I do like the way things end up working out and the overall direction, even if a certain clue to the mystery ends up being painfully obvious. House of the Damned is a satisfying experience even coming into it expecting a Spanish horror/thriller but getting a quasi-Shakespearean character drama instead. The old-timey sea element and a beautiful, surreal beach shot really does give it a pleasant and unique feel for something that kind of presents itself as a house-thriller of sorts. Pleasence and Dunn are a couple of expert actors in top form (even if both are hamming it up at times) who fortunately also lend their real voices in the post-dubbing. The other actors aren’t bad either. The story isn’t altogether that unique, but there’s enough peculiarities with the characters to make it seem pretty different, nonetheless. It feels like a near-forgotten film, a status it doesn’t deserve, as far as I can tell. The good characters, Pleasence’s intense performance, Lockyer’s score, and the seaside locations is probably what gives House of the Damned its legs; it has a potential for renewed discovery. It’s heavy-handed but also a good time too. 

© At the Mansion of Madness


  1. My, oh my . . . where did you find this movie? I've been looking for it for ages. Somewhere in the late 70's, it seems Muriel Catala dropped off the face of the earth.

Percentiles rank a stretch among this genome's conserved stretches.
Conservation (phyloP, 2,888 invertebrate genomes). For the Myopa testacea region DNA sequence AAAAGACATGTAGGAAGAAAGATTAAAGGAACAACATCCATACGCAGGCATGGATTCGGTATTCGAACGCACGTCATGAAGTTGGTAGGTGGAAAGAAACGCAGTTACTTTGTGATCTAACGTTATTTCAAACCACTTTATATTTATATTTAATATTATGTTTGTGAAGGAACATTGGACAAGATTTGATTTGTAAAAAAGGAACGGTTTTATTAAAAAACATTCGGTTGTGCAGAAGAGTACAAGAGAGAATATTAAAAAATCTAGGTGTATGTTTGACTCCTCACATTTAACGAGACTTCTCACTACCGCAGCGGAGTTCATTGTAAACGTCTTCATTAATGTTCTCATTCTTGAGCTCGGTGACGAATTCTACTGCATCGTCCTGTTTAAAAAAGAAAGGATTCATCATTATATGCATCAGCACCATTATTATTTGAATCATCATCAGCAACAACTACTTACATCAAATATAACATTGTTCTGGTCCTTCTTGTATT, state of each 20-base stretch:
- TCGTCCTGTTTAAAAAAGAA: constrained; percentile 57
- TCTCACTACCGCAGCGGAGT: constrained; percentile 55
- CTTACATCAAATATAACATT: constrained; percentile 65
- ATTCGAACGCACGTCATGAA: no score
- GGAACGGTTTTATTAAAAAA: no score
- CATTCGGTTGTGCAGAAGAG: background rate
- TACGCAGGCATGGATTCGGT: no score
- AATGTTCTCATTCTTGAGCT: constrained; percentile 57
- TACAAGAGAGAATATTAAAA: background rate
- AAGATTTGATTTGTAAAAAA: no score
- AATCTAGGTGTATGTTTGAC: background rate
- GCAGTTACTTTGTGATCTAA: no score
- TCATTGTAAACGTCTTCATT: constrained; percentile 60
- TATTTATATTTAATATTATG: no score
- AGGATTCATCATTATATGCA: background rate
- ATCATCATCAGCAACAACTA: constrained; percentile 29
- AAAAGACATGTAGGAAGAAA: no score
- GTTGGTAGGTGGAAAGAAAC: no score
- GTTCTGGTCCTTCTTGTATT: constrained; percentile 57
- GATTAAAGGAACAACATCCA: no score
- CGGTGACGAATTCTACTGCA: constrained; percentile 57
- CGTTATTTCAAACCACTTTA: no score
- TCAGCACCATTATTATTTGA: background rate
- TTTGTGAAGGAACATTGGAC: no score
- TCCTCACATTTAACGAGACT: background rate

1. Greetings and thank you for the comment! It's been awhile since I've gotten one. House of the Damned is a peculiar find that I rarely see talked about. I picked up a DVDR of this film from Trash Palace, but it looks like it can also be downloaded HERE (warning: the site is NSFW). I've seen some real pristine looking images of this film online; much better than the VHS looking version that I've found, so I'm hoping it's on the brink of a Blu-ray release one of these days.
      That certainly is strange about Muriel Catala. Hope she's been living a happy life ever since.

  2. Just ordered it from Trash Palace. Thank you, Giovanni! I've been a fan of Muriel's since watching her in Faustine and the Beautiful Summer. It seems when filmmakers stopped hiring her to act and started hiring her to undress, she decided to do something different with her life. Oh well, now I'm off to explore more of the mansion.

  3. You are very welcome! Hope it's a worthwhile purchase! I still really need to see Faustine and the Beautiful Summer.

  4. Carmen Sevilla was terrific in No One Heard The Scream.

  5. Have you seen Vicente Aranda’s Fata Morganna? (Left-Handed Fate) This movie fascinates me. Teresa Gimpera and Mariane Benet were terrific.

    1. Yes, but it was awhile ago. I remember being fascinated as well. I wrote a little bit about it on Facebook a few years ago: Fata Morganna. I also love The Exquisite Cadaver. Judy Matheson is wonderful in it.